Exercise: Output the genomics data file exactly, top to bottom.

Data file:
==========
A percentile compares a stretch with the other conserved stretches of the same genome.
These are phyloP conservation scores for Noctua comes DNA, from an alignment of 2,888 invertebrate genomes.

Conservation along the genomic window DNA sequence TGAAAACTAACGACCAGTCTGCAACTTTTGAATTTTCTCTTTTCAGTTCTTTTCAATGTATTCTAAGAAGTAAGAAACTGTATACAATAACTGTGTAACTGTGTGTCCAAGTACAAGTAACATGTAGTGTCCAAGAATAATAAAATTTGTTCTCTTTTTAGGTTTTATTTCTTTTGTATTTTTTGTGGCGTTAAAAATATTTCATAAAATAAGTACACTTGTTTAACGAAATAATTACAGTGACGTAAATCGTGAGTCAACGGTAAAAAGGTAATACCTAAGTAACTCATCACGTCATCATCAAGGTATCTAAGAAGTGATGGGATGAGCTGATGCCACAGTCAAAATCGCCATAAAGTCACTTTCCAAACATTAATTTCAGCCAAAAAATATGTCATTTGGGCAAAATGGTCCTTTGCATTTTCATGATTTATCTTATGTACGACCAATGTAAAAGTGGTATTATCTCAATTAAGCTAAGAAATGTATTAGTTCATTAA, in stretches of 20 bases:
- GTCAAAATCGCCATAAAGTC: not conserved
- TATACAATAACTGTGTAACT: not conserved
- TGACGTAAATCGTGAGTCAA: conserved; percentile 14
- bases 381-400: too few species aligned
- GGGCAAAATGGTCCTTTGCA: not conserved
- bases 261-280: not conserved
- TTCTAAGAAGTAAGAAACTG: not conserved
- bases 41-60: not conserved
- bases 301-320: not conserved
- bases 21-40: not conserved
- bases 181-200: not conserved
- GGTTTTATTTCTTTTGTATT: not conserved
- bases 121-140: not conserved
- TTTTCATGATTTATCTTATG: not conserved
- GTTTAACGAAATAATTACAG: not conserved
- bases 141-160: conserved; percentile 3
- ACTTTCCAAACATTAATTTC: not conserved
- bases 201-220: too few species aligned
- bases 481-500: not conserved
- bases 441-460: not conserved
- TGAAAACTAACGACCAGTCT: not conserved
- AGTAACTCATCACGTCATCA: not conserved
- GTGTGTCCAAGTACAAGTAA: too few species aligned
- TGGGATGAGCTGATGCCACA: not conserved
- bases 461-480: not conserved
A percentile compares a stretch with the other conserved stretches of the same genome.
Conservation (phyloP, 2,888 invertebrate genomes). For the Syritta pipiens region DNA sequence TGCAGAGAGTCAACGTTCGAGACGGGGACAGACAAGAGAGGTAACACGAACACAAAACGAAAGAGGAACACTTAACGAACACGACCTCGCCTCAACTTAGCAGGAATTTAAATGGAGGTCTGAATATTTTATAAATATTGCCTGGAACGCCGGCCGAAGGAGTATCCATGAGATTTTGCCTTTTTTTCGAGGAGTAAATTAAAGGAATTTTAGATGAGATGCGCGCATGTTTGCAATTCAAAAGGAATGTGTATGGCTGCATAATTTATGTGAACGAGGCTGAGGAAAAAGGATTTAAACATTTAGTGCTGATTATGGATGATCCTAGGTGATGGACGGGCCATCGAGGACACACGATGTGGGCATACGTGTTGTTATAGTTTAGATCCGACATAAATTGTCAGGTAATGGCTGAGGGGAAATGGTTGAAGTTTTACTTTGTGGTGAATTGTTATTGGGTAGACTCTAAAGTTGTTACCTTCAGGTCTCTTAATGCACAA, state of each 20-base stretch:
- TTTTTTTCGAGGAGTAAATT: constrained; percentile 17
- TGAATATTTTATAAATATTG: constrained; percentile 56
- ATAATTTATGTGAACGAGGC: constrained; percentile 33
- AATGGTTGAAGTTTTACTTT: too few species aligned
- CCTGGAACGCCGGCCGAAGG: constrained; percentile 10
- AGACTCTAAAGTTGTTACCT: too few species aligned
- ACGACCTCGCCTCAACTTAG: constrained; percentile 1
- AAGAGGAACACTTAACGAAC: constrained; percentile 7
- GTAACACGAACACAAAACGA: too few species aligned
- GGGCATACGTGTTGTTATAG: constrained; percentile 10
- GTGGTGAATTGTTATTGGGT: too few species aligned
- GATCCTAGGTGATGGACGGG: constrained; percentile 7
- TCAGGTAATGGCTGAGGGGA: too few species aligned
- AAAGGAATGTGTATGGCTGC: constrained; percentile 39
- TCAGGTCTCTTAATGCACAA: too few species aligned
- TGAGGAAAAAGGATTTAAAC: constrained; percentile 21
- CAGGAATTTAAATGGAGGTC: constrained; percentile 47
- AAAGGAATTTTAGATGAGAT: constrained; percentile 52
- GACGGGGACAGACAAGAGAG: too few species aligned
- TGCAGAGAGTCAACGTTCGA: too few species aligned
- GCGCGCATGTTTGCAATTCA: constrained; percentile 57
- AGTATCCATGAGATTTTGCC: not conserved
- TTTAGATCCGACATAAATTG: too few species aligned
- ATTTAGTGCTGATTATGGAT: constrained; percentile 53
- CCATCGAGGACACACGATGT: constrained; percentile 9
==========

A percentile compares a stretch with the other conserved stretches of the same genome.
These are phyloP conservation scores for Noctua comes DNA, from an alignment of 2,888 invertebrate genomes.

Conservation along the genomic window DNA sequence TGAAAACTAACGACCAGTCTGCAACTTTTGAATTTTCTCTTTTCAGTTCTTTTCAATGTATTCTAAGAAGTAAGAAACTGTATACAATAACTGTGTAACTGTGTGTCCAAGTACAAGTAACATGTAGTGTCCAAGAATAATAAAATTTGTTCTCTTTTTAGGTTTTATTTCTTTTGTATTTTTTGTGGCGTTAAAAATATTTCATAAAATAAGTACACTTGTTTAACGAAATAATTACAGTGACGTAAATCGTGAGTCAACGGTAAAAAGGTAATACCTAAGTAACTCATCACGTCATCATCAAGGTATCTAAGAAGTGATGGGATGAGCTGATGCCACAGTCAAAATCGCCATAAAGTCACTTTCCAAACATTAATTTCAGCCAAAAAATATGTCATTTGGGCAAAATGGTCCTTTGCATTTTCATGATTTATCTTATGTACGACCAATGTAAAAGTGGTATTATCTCAATTAAGCTAAGAAATGTATTAGTTCATTAA, in stretches of 20 bases:
- GTCAAAATCGCCATAAAGTC: not conserved
- TATACAATAACTGTGTAACT: not conserved
- TGACGTAAATCGTGAGTCAA: conserved; percentile 14
- bases 381-400: too few species aligned
- GGGCAAAATGGTCCTTTGCA: not conserved
- bases 261-280: not conserved
- TTCTAAGAAGTAAGAAACTG: not conserved
- bases 41-60: not conserved
- bases 301-320: not conserved
- bases 21-40: not conserved
- bases 181-200: not conserved
- GGTTTTATTTCTTTTGTATT: not conserved
- bases 121-140: not conserved
- TTTTCATGATTTATCTTATG: not conserved
- GTTTAACGAAATAATTACAG: not conserved
- bases 141-160: conserved; percentile 3
- ACTTTCCAAACATTAATTTC: not conserved
- bases 201-220: too few species aligned
- bases 481-500: not conserved
- bases 441-460: not conserved
- TGAAAACTAACGACCAGTCT: not conserved
- AGTAACTCATCACGTCATCA: not conserved
- GTGTGTCCAAGTACAAGTAA: too few species aligned
- TGGGATGAGCTGATGCCACA: not conserved
- bases 461-480: not conserved
A percentile compares a stretch with the other conserved stretches of the same genome.
Conservation (phyloP, 2,888 invertebrate genomes). For the Syritta pipiens region DNA sequence TGCAGAGAGTCAACGTTCGAGACGGGGACAGACAAGAGAGGTAACACGAACACAAAACGAAAGAGGAACACTTAACGAACACGACCTCGCCTCAACTTAGCAGGAATTTAAATGGAGGTCTGAATATTTTATAAATATTGCCTGGAACGCCGGCCGAAGGAGTATCCATGAGATTTTGCCTTTTTTTCGAGGAGTAAATTAAAGGAATTTTAGATGAGATGCGCGCATGTTTGCAATTCAAAAGGAATGTGTATGGCTGCATAATTTATGTGAACGAGGCTGAGGAAAAAGGATTTAAACATTTAGTGCTGATTATGGATGATCCTAGGTGATGGACGGGCCATCGAGGACACACGATGTGGGCATACGTGTTGTTATAGTTTAGATCCGACATAAATTGTCAGGTAATGGCTGAGGGGAAATGGTTGAAGTTTTACTTTGTGGTGAATTGTTATTGGGTAGACTCTAAAGTTGTTACCTTCAGGTCTCTTAATGCACAA, state of each 20-base stretch:
- TTTTTTTCGAGGAGTAAATT: constrained; percentile 17
- TGAATATTTTATAAATATTG: constrained; percentile 56
- ATAATTTATGTGAACGAGGC: constrained; percentile 33
- AATGGTTGAAGTTTTACTTT: too few species aligned
- CCTGGAACGCCGGCCGAAGG: constrained; percentile 10
- AGACTCTAAAGTTGTTACCT: too few species aligned
- ACGACCTCGCCTCAACTTAG: constrained; percentile 1
- AAGAGGAACACTTAACGAAC: constrained; percentile 7
- GTAACACGAACACAAAACGA: too few species aligned
- GGGCATACGTGTTGTTATAG: constrained; percentile 10
- GTGGTGAATTGTTATTGGGT: too few species aligned
- GATCCTAGGTGATGGACGGG: constrained; percentile 7
- TCAGGTAATGGCTGAGGGGA: too few species aligned
- AAAGGAATGTGTATGGCTGC: constrained; percentile 39
- TCAGGTCTCTTAATGCACAA: too few species aligned
- TGAGGAAAAAGGATTTAAAC: constrained; percentile 21
- CAGGAATTTAAATGGAGGTC: constrained; percentile 47
- AAAGGAATTTTAGATGAGAT: constrained; percentile 52
- GACGGGGACAGACAAGAGAG: too few species aligned
- TGCAGAGAGTCAACGTTCGA: too few species aligned
- GCGCGCATGTTTGCAATTCA: constrained; percentile 57
- AGTATCCATGAGATTTTGCC: not conserved
- TTTAGATCCGACATAAATTG: too few species aligned
- ATTTAGTGCTGATTATGGAT: constrained; percentile 53
- CCATCGAGGACACACGATGT: constrained; percentile 9